Assuming you know about “guarded logging”, a Java logging best
practise. If not, get an overview in this IBM article or in this blog.
Basically it is the practice of checking if a particular log message
will indeed be outputted to the log (based on the severity level)
before calling the log statement. This is a performance improvement.
Here’s a Java example:
So I heard from one of my colleagues that Ruby’s logging performance
can also be improved the same way, by putting the message in a block
(instead of just passing it as an string arg to the method):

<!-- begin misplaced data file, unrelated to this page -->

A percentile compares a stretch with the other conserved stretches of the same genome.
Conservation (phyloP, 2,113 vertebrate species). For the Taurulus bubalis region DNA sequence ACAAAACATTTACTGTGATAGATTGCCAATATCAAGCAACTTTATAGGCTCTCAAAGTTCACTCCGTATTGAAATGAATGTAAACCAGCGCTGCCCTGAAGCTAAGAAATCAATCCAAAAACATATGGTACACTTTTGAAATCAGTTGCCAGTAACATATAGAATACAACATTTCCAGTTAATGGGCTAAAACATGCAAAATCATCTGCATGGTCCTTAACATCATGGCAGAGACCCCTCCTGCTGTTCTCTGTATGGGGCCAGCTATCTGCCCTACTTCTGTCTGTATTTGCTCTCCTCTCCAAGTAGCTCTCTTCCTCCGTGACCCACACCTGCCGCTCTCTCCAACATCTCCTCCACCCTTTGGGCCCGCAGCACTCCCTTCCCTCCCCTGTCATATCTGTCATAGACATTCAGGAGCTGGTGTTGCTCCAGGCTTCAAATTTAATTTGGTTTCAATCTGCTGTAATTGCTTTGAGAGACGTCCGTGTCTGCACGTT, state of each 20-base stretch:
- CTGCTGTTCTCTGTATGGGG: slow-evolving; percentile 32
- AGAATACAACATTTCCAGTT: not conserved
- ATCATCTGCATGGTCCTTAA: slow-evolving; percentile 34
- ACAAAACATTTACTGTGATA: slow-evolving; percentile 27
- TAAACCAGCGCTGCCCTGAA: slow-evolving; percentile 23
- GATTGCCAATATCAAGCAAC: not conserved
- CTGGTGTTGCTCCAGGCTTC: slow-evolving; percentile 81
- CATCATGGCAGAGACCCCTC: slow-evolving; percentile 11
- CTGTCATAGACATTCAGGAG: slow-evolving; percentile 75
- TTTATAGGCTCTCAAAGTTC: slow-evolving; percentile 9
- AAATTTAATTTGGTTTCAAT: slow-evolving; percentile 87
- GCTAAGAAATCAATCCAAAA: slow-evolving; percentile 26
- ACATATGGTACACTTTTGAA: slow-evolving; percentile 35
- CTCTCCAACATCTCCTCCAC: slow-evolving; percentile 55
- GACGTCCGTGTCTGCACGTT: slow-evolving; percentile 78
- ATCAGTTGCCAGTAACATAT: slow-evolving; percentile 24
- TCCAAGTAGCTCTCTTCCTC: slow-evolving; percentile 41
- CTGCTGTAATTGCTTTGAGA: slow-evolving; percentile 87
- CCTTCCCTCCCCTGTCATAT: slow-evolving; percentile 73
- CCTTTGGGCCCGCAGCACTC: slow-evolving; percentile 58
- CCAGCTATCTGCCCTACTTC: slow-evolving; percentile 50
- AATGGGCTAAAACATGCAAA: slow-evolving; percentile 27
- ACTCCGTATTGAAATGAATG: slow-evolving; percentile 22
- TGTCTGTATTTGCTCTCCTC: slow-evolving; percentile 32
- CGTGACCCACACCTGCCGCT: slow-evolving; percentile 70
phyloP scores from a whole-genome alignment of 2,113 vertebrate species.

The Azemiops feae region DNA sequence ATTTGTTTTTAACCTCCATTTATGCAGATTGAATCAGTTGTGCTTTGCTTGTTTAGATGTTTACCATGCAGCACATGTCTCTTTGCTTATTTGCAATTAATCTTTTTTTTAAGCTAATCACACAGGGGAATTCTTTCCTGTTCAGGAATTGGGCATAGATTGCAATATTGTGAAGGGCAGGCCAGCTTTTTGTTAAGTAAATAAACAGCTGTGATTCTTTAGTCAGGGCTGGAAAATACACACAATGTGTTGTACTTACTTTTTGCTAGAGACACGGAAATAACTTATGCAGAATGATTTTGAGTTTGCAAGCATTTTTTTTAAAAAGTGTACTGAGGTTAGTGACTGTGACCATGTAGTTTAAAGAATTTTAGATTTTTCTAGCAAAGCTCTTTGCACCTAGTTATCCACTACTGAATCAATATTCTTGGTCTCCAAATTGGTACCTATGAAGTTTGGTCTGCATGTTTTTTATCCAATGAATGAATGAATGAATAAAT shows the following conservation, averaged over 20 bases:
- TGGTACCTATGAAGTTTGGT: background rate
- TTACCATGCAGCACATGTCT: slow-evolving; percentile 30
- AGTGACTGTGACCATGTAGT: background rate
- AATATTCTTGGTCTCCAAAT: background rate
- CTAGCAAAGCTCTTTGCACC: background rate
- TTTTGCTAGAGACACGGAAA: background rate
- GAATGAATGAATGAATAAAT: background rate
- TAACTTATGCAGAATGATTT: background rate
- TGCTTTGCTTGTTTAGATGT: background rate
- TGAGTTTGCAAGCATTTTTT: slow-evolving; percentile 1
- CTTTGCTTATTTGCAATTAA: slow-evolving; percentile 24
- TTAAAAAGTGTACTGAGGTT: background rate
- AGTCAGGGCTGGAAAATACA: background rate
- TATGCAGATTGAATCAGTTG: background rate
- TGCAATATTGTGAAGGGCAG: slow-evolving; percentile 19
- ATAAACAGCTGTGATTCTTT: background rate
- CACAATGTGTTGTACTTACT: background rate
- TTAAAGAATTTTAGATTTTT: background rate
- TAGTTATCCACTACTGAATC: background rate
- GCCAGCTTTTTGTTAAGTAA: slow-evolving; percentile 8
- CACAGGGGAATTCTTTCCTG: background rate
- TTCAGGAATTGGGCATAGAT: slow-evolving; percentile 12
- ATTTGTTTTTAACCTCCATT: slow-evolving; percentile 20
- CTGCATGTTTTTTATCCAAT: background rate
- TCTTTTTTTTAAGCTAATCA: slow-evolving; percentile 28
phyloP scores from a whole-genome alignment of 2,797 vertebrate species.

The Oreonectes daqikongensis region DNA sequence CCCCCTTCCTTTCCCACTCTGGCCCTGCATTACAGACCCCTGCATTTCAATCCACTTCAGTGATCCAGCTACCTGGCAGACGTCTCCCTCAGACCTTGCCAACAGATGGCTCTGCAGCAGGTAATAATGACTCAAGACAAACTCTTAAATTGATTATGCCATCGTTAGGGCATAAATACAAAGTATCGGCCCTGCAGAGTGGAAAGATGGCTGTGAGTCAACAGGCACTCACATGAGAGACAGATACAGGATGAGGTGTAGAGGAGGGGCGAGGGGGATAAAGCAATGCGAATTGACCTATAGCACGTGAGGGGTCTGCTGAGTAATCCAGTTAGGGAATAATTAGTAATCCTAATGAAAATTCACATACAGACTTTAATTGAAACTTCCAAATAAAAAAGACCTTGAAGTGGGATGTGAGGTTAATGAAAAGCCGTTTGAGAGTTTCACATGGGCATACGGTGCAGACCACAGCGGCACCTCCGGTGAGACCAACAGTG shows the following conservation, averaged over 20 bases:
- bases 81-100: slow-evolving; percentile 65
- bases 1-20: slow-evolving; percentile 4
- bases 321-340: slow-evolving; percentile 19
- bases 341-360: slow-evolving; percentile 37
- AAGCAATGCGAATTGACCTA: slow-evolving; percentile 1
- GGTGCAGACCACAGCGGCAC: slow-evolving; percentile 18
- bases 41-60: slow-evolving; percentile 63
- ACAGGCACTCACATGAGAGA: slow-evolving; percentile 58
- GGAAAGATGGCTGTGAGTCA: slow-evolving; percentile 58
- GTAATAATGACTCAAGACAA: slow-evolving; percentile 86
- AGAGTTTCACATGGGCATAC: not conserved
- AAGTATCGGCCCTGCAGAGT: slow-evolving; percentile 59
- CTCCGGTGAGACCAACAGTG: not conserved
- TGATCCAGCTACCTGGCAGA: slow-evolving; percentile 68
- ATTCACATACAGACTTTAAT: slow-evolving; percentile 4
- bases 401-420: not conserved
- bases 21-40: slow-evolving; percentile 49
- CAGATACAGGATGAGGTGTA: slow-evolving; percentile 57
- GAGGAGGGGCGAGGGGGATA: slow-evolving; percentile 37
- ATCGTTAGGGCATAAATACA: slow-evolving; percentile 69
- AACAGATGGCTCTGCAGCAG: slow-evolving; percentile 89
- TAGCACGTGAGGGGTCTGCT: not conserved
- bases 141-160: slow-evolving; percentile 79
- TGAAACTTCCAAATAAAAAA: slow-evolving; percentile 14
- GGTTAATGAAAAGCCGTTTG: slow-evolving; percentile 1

See various ways to log a message at the ruby-docs (search for
“How to log a message” in that page). I looked into the source-code
and, just like in Java, the first thing that is done is to check the
severity and return (true) if the severity is higher than the
message’s. So like in Java, it should not have any effect (except
creating the strings etc.).
Just to test it out, I wrote a benchmark test:
Here’s what I noticed:
with n <= 10,000 (number of logging calls), there was really no
difference between the three ways:
with n = 100,000: It looked like the simplest way to log (with a
string-arg) still performs the best:
Final takeaway: it really does not make that big a difference and
keeping it simple (with a string-arg) should work. If you are worried
about performance, this probably is not a trick that will give you a
big bang for the buck.